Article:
Ever since the Supreme Court decided in 2008 that the 2nd Amendment gave law-abiding Americans the right to keep a gun in the home for self-defense, the NRA had been racking up a very impressive series of legal wins in various courtrooms around the country, most recently a decision in California that struck down San Diego's concealed-carry law as being an infringement of 2nd Amendment rights. But the music stopped playing last week when the Federal District Court in Washington DC upheld the city's gun registration procedure which had been challenged by the self-same Dick Heller whose lawsuit became the basis for the historic 2nd Amendment decision in 2008.
Anyone who wants to own a gun in DC has to go through a pretty lengthy and cumbersome process, including a detailed background check, followed by a safety and proficiency course, and then is required to submit the actual gun to the police department for inspection and registration, the permit for which must then be renewed every three years. Gun purchases are also rationed, i.e., nobody is permitted to purchase more than one handgun every thirty days. There is no other political jurisdiction in the entire United States, including New York City with its infamous Sullivan Law, that mandates such a comprehensive registration procedure for all firearms, and it was the requirement that long guns be subject to background checks and inspections that, among other procedures, was challenged by Heller in his new lawsuit.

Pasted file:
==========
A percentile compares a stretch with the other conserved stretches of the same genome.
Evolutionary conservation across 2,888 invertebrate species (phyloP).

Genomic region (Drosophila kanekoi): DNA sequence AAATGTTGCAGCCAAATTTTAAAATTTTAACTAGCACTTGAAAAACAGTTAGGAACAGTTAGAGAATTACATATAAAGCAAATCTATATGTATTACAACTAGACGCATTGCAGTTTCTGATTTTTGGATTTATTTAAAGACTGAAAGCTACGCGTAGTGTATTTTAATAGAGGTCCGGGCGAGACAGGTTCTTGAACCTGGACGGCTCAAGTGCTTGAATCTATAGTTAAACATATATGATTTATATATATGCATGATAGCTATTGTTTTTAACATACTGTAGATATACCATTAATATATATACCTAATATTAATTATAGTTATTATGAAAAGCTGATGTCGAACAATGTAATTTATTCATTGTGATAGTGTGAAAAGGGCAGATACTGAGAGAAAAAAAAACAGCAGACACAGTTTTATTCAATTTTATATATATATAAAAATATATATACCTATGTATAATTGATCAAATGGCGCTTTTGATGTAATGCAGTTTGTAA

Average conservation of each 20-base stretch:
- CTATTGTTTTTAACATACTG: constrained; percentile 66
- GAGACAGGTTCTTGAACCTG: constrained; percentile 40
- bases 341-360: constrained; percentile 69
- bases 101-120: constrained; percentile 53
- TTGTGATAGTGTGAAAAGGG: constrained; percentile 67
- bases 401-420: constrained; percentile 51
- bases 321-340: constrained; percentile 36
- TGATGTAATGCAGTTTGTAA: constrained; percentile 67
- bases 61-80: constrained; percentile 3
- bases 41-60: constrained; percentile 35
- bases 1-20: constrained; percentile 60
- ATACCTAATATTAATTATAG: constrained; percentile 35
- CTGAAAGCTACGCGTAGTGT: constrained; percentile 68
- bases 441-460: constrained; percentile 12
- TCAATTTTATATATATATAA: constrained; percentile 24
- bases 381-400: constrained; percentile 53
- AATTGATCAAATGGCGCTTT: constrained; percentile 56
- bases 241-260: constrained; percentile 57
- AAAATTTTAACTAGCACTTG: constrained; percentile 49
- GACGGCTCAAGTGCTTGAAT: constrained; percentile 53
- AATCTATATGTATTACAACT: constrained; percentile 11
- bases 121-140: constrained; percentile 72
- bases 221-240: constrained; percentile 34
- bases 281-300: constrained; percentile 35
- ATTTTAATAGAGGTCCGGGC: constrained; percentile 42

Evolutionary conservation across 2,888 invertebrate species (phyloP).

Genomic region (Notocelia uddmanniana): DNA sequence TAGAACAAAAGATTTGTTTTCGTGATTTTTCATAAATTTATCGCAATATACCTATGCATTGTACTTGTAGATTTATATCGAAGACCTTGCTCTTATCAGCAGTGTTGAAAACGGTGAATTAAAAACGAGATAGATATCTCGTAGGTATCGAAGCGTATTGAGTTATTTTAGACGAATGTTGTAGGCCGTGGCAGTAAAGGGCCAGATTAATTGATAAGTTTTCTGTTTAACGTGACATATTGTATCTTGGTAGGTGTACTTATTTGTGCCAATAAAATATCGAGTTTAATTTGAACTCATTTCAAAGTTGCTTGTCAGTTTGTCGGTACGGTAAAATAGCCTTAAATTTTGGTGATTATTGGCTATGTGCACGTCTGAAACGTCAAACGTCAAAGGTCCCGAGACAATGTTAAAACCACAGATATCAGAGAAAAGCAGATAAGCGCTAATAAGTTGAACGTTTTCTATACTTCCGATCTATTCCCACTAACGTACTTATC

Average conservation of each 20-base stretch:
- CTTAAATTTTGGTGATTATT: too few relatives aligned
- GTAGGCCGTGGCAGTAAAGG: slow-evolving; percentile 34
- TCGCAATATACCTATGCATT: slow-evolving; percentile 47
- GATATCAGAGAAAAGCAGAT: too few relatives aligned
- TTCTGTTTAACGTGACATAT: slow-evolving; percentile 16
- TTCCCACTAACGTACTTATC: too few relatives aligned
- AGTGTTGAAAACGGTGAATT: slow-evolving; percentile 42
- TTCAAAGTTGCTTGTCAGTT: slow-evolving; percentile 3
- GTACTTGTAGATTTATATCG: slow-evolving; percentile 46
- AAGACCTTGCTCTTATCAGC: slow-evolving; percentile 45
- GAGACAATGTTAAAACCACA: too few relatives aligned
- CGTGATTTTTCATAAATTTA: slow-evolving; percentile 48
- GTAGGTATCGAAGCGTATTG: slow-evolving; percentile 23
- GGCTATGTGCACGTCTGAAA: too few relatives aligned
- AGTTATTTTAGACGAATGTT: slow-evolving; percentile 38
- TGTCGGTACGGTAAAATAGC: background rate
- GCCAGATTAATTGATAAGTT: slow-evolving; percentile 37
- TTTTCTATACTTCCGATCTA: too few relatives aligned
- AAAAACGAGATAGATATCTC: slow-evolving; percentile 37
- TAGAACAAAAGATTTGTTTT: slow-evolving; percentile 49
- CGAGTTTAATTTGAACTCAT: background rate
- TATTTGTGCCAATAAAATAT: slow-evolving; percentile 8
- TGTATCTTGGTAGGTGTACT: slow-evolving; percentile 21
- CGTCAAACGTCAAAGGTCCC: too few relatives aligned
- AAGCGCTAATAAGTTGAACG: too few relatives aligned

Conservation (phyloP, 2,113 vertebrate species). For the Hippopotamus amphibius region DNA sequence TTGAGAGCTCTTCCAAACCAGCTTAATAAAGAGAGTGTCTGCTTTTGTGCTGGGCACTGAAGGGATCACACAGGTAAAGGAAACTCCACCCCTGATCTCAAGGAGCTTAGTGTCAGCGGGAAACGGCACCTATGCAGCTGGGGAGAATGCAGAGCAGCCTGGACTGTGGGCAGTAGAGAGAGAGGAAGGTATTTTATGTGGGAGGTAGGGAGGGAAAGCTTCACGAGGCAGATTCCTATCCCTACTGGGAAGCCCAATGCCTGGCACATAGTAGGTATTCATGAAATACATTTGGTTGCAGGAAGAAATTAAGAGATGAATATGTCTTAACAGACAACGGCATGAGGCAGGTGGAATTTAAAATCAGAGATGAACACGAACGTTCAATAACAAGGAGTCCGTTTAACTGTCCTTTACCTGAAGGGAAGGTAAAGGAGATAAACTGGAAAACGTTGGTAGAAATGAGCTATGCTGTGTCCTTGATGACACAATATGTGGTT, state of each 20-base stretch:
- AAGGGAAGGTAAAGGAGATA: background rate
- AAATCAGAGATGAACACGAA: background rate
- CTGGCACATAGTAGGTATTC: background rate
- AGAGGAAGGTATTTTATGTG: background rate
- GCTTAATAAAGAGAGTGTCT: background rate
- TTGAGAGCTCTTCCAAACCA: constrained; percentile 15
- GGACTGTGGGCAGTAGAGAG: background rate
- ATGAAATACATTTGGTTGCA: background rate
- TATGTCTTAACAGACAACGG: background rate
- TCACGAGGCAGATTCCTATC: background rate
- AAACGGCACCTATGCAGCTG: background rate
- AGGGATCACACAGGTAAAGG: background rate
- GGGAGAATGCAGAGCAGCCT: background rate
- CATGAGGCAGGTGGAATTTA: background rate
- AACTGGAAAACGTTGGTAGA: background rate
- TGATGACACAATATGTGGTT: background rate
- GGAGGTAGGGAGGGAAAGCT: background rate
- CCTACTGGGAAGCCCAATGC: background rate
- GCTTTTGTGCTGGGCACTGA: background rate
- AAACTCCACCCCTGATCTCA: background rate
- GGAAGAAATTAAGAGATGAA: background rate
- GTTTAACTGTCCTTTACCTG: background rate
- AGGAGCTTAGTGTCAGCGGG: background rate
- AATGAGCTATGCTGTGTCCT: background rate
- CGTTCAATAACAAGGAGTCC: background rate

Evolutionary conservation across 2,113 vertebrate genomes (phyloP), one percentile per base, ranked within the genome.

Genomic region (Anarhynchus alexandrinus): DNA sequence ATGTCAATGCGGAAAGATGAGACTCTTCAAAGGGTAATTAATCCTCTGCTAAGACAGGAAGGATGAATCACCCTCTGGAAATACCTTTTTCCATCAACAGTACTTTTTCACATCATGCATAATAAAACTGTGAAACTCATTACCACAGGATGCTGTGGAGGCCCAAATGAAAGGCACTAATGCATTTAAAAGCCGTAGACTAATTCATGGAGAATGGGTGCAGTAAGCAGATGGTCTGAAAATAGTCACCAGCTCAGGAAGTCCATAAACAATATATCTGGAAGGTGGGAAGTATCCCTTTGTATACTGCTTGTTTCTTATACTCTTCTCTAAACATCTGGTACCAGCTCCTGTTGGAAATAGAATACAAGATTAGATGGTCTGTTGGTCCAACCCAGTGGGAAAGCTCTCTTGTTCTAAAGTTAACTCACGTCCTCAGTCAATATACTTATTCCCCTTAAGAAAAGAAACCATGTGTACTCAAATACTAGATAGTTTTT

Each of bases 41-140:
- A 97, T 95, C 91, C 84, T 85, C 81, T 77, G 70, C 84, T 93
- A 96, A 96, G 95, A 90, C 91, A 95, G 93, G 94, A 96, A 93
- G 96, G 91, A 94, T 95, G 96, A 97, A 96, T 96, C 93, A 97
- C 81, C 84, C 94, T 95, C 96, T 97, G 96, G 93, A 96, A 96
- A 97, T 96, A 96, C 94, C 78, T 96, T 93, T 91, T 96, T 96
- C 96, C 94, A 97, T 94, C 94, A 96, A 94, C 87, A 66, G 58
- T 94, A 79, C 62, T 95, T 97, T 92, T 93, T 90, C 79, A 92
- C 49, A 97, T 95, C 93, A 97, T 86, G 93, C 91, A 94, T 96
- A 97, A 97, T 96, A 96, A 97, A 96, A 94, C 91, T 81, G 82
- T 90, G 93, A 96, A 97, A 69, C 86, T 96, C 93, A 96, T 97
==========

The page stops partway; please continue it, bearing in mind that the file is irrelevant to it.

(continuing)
The District Court's opinion runs more than 60 pages, based largely on testimony by, among others, the DC Police Chief Cathy Lanier, former ATF agents Mark Jones and Joseph Vince, and Dan Webster, who heads the Bloomberg Center for Gun Policy at Johns Hopkins University. The plaintiffs produced testimony from Professor Gary Kleck, a long-time academic supporter of the NRA. I don't have space to go over every point that was argued in detail, but there was one basic issue that stood out and, not surprisingly, was omitted from a summary of the case posted by the NRA.
The NRA and other pro-gun organizations have consistently argued against any expansion of gun control measures because, according to them, such procedures make it more burdensome for law-abiding citizens to own guns while, on the other hand, criminals will always find a way to get around the law. To quote the plaintiffs: "Criminals circumvent the process by purchasing guns on the street and bypassing registration altogether." To which the District Court rejoined: "According to the plaintiffs, municipalities should be limited to enacting only those firearms regulations that lawbreakers will obey -- a curious argument that would render practically any guns laws unconstitutional."
You got that one right, baby. That's what it's all about. The truth is that pro-gun activists don't want any laws or regulations on firearms, regardless of the intent of the law. On the other hand, it has to be said that most people who want more gun control would just as well see the 2nd Amendment go fly a kite. As future gun litigation rumbles through the legal system, I hope that jurists will be as candid and forthright as was Judge James Boasberg in speaking for the DC District Court, because in a debate that has been too clouded with overheated rhetoric and unsupported facts, it's refreshing to read a legal opinion which clearly points out the basic issue separating the two sides.